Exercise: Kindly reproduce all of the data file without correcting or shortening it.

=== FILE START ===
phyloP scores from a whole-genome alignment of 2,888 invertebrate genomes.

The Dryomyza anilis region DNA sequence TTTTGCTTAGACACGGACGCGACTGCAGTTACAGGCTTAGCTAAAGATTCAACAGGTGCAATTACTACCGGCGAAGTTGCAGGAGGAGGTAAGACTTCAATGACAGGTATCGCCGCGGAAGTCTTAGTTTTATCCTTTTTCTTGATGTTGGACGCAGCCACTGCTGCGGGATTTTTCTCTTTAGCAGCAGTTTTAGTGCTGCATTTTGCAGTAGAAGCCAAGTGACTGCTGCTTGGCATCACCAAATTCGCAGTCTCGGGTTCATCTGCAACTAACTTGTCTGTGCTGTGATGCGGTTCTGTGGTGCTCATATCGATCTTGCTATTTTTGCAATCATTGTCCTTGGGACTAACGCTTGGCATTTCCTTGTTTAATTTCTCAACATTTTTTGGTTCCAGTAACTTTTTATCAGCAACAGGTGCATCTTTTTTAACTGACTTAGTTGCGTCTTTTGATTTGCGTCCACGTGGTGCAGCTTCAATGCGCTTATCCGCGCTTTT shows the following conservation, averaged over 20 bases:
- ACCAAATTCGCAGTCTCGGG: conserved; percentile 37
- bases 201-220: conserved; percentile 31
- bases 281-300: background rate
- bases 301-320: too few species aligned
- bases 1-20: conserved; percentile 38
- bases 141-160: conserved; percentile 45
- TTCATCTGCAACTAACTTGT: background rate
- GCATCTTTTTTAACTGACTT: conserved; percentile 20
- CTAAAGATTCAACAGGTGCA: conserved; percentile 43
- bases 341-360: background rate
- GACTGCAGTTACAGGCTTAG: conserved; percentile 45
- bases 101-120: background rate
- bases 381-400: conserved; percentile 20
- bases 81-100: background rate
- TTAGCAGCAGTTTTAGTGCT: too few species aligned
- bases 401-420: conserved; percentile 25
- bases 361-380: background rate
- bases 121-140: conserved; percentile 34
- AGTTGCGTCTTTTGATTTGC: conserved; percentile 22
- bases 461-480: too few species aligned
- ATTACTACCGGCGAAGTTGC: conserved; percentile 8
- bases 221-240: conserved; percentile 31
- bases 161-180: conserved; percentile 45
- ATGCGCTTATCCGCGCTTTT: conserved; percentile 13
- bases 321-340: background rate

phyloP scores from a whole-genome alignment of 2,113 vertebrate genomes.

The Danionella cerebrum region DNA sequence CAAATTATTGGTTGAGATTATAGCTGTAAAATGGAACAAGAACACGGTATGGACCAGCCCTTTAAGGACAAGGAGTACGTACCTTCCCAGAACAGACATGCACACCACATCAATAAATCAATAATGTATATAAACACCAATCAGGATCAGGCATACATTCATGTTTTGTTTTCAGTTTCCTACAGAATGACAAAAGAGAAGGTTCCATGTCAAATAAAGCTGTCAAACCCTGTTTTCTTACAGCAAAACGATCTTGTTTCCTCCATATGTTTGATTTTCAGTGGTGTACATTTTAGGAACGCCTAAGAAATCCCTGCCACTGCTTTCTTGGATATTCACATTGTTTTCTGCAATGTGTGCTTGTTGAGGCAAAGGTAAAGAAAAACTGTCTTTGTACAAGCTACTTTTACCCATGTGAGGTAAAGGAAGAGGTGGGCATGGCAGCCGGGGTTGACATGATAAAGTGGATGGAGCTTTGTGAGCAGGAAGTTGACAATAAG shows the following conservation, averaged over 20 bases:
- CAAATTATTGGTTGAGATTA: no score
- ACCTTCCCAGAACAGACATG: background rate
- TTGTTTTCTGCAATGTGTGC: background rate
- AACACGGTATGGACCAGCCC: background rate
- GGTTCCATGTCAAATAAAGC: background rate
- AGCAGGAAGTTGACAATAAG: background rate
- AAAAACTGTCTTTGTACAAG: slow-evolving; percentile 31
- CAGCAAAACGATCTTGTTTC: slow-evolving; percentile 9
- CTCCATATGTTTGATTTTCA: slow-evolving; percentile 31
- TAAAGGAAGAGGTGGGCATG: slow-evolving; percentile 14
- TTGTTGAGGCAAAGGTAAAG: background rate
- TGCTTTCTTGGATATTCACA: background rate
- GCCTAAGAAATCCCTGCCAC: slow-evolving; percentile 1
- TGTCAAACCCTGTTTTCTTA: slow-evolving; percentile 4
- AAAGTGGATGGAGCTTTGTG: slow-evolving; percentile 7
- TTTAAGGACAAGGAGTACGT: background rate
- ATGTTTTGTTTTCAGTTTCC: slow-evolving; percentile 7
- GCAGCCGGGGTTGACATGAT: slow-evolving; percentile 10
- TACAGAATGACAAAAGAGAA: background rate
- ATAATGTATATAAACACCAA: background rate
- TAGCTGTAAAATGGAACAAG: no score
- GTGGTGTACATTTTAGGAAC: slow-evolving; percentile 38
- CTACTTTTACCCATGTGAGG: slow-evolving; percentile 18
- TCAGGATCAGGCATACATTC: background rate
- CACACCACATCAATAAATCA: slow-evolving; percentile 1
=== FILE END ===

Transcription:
phyloP scores from a whole-genome alignment of 2,888 invertebrate genomes.

The Dryomyza anilis region DNA sequence TTTTGCTTAGACACGGACGCGACTGCAGTTACAGGCTTAGCTAAAGATTCAACAGGTGCAATTACTACCGGCGAAGTTGCAGGAGGAGGTAAGACTTCAATGACAGGTATCGCCGCGGAAGTCTTAGTTTTATCCTTTTTCTTGATGTTGGACGCAGCCACTGCTGCGGGATTTTTCTCTTTAGCAGCAGTTTTAGTGCTGCATTTTGCAGTAGAAGCCAAGTGACTGCTGCTTGGCATCACCAAATTCGCAGTCTCGGGTTCATCTGCAACTAACTTGTCTGTGCTGTGATGCGGTTCTGTGGTGCTCATATCGATCTTGCTATTTTTGCAATCATTGTCCTTGGGACTAACGCTTGGCATTTCCTTGTTTAATTTCTCAACATTTTTTGGTTCCAGTAACTTTTTATCAGCAACAGGTGCATCTTTTTTAACTGACTTAGTTGCGTCTTTTGATTTGCGTCCACGTGGTGCAGCTTCAATGCGCTTATCCGCGCTTTT shows the following conservation, averaged over 20 bases:
- ACCAAATTCGCAGTCTCGGG: conserved; percentile 37
- bases 201-220: conserved; percentile 31
- bases 281-300: background rate
- bases 301-320: too few species aligned
- bases 1-20: conserved; percentile 38
- bases 141-160: conserved; percentile 45
- TTCATCTGCAACTAACTTGT: background rate
- GCATCTTTTTTAACTGACTT: conserved; percentile 20
- CTAAAGATTCAACAGGTGCA: conserved; percentile 43
- bases 341-360: background rate
- GACTGCAGTTACAGGCTTAG: conserved; percentile 45
- bases 101-120: background rate
- bases 381-400: conserved; percentile 20
- bases 81-100: background rate
- TTAGCAGCAGTTTTAGTGCT: too few species aligned
- bases 401-420: conserved; percentile 25
- bases 361-380: background rate
- bases 121-140: conserved; percentile 34
- AGTTGCGTCTTTTGATTTGC: conserved; percentile 22
- bases 461-480: too few species aligned
- ATTACTACCGGCGAAGTTGC: conserved; percentile 8
- bases 221-240: conserved; percentile 31
- bases 161-180: conserved; percentile 45
- ATGCGCTTATCCGCGCTTTT: conserved; percentile 13
- bases 321-340: background rate

phyloP scores from a whole-genome alignment of 2,113 vertebrate genomes.

The Danionella cerebrum region DNA sequence CAAATTATTGGTTGAGATTATAGCTGTAAAATGGAACAAGAACACGGTATGGACCAGCCCTTTAAGGACAAGGAGTACGTACCTTCCCAGAACAGACATGCACACCACATCAATAAATCAATAATGTATATAAACACCAATCAGGATCAGGCATACATTCATGTTTTGTTTTCAGTTTCCTACAGAATGACAAAAGAGAAGGTTCCATGTCAAATAAAGCTGTCAAACCCTGTTTTCTTACAGCAAAACGATCTTGTTTCCTCCATATGTTTGATTTTCAGTGGTGTACATTTTAGGAACGCCTAAGAAATCCCTGCCACTGCTTTCTTGGATATTCACATTGTTTTCTGCAATGTGTGCTTGTTGAGGCAAAGGTAAAGAAAAACTGTCTTTGTACAAGCTACTTTTACCCATGTGAGGTAAAGGAAGAGGTGGGCATGGCAGCCGGGGTTGACATGATAAAGTGGATGGAGCTTTGTGAGCAGGAAGTTGACAATAAG shows the following conservation, averaged over 20 bases:
- CAAATTATTGGTTGAGATTA: no score
- ACCTTCCCAGAACAGACATG: background rate
- TTGTTTTCTGCAATGTGTGC: background rate
- AACACGGTATGGACCAGCCC: background rate
- GGTTCCATGTCAAATAAAGC: background rate
- AGCAGGAAGTTGACAATAAG: background rate
- AAAAACTGTCTTTGTACAAG: slow-evolving; percentile 31
- CAGCAAAACGATCTTGTTTC: slow-evolving; percentile 9
- CTCCATATGTTTGATTTTCA: slow-evolving; percentile 31
- TAAAGGAAGAGGTGGGCATG: slow-evolving; percentile 14
- TTGTTGAGGCAAAGGTAAAG: background rate
- TGCTTTCTTGGATATTCACA: background rate
- GCCTAAGAAATCCCTGCCAC: slow-evolving; percentile 1
- TGTCAAACCCTGTTTTCTTA: slow-evolving; percentile 4
- AAAGTGGATGGAGCTTTGTG: slow-evolving; percentile 7
- TTTAAGGACAAGGAGTACGT: background rate
- ATGTTTTGTTTTCAGTTTCC: slow-evolving; percentile 7
- GCAGCCGGGGTTGACATGAT: slow-evolving; percentile 10
- TACAGAATGACAAAAGAGAA: background rate
- ATAATGTATATAAACACCAA: background rate
- TAGCTGTAAAATGGAACAAG: no score
- GTGGTGTACATTTTAGGAAC: slow-evolving; percentile 38
- CTACTTTTACCCATGTGAGG: slow-evolving; percentile 18
- TCAGGATCAGGCATACATTC: background rate
- CACACCACATCAATAAATCA: slow-evolving; percentile 1